independent version
. . . .

(Lisbon, December, 2, 1996)
Mr. Chairman
Ladies and gentlemen,
We are convinced that Europe will enter the XXI century as a peaceful continent only if the system of its security meets the following criteria.
Firstly, it should be able to withstand effectively both old and new threats to security. In the first place I mean such threats as regional conflicts, terrorism, organized crime, etc.
Secondly, the system of European security should be indivisible and ensure a just account of interests of all states of the continent. All European countries should have equal rights in making decisions concerning the future of the continent not only de jure but also de facto.
Thirdly, we have to choose a security model which would unite nations, and not create a threat of new division of the continent.
We believe that the Organization for Security and Cooperation in Europe could become a basis of a system which would meet the above criteria.
Within the framework of OSCE the already existing institutions including NATO could find an effective application. We are realistic in our assessment of the potential of this structure in the field of peacekeeping. We are ready to further cooperate with NATO in the field of security within the framework of the Partnership for Peace program.
We deem it shortsighted to make NATO a cornerstone of the European security system.
The model of the European security, with NATO at its core, intrinsically, will not be able to attend equally to the interests of all European states.
Whatever we say now the countries of the European continent would be split into two uneven and unequal groups: NATO member states and states which do not belong to this alliance.
The Cold War is over. The Warsaw Treaty Organization and the Soviet Union which were opposing NATO are no longer in existence. There is not a single state in the East of the continent which could bear threat of aggression.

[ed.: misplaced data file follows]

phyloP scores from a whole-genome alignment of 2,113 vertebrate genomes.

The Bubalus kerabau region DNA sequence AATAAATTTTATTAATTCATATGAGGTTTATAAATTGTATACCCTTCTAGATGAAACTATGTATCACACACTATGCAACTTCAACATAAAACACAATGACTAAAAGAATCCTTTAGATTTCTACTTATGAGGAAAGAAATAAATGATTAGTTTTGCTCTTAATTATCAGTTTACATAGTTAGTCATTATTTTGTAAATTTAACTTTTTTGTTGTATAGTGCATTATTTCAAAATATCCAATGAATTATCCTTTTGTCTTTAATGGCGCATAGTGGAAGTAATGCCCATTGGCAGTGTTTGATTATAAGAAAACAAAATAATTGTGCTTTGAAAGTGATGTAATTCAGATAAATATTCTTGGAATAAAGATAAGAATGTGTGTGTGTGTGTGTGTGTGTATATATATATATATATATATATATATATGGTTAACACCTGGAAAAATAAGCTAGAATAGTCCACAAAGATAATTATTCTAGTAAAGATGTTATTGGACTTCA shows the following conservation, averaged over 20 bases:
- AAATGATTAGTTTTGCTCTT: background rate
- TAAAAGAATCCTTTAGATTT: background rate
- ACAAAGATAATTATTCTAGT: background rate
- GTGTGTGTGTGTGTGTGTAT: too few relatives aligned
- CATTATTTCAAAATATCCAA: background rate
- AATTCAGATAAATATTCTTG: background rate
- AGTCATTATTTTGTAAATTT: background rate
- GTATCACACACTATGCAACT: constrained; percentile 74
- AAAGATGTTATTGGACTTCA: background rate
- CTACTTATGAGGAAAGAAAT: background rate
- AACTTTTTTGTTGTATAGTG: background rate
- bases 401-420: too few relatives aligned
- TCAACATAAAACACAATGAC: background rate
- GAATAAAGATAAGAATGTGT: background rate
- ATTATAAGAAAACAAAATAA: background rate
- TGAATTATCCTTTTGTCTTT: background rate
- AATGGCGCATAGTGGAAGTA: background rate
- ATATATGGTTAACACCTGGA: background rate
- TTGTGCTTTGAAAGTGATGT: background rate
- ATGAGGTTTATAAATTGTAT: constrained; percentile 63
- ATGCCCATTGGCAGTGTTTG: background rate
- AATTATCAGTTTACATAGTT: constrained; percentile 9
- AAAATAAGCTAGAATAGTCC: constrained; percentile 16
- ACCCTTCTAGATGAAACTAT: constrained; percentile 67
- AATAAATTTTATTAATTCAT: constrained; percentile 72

In these circumstances everything should be done to avoid steps which could cause a new division of Europe and sow the seeds of mutual mistrust and suspiciousness.
Perhaps we raise our voice against this louder than others, because it is Belarus who would suffer most as a result of a new split of Europe. In this case the dividing line will run along the border of Belarus. That is why the NATO plans of fast eastward expansion cause our grave concern.
It is important, however, that we should keep in mind that in this case there will be no winners. A security system based on the hegemony of any group of states cannot be firm and last long.
In this light the all-Europe security system with the OSCE as its backbone seems to us the most optimal. We believe that already now OSCE could take the role of a coordinator of European and transatlantic institutions in securing peace and stability in the European continent.
My newly-born country by word and deed made and is making concrete and very significant steps that promote security on the continent.
In accordance with the CFE Treaty Belarus has dismantled more tanks, combat vehicles and other military equipment than Britain, France and the USA taken together. I would like to underline that this was the equipment inherited from the "cold war" period.
Belarus was the first to voluntarily and unconditionally renounce, the opportunity to come into possession of the huge nuclear stockpile located in its territory.
We have come up with an initiative to create a nuclear-free area on the continent and have made concrete steps to implement this idea: after having fulfilled ahead of time its obligations under the protocol signed here in Lisbon in May 1992 Belarus has quite recently completed the withdrawal from its territory of the last missile!
But tile attitude taken in this issue by many of our foreign partners can hardly be called adequate.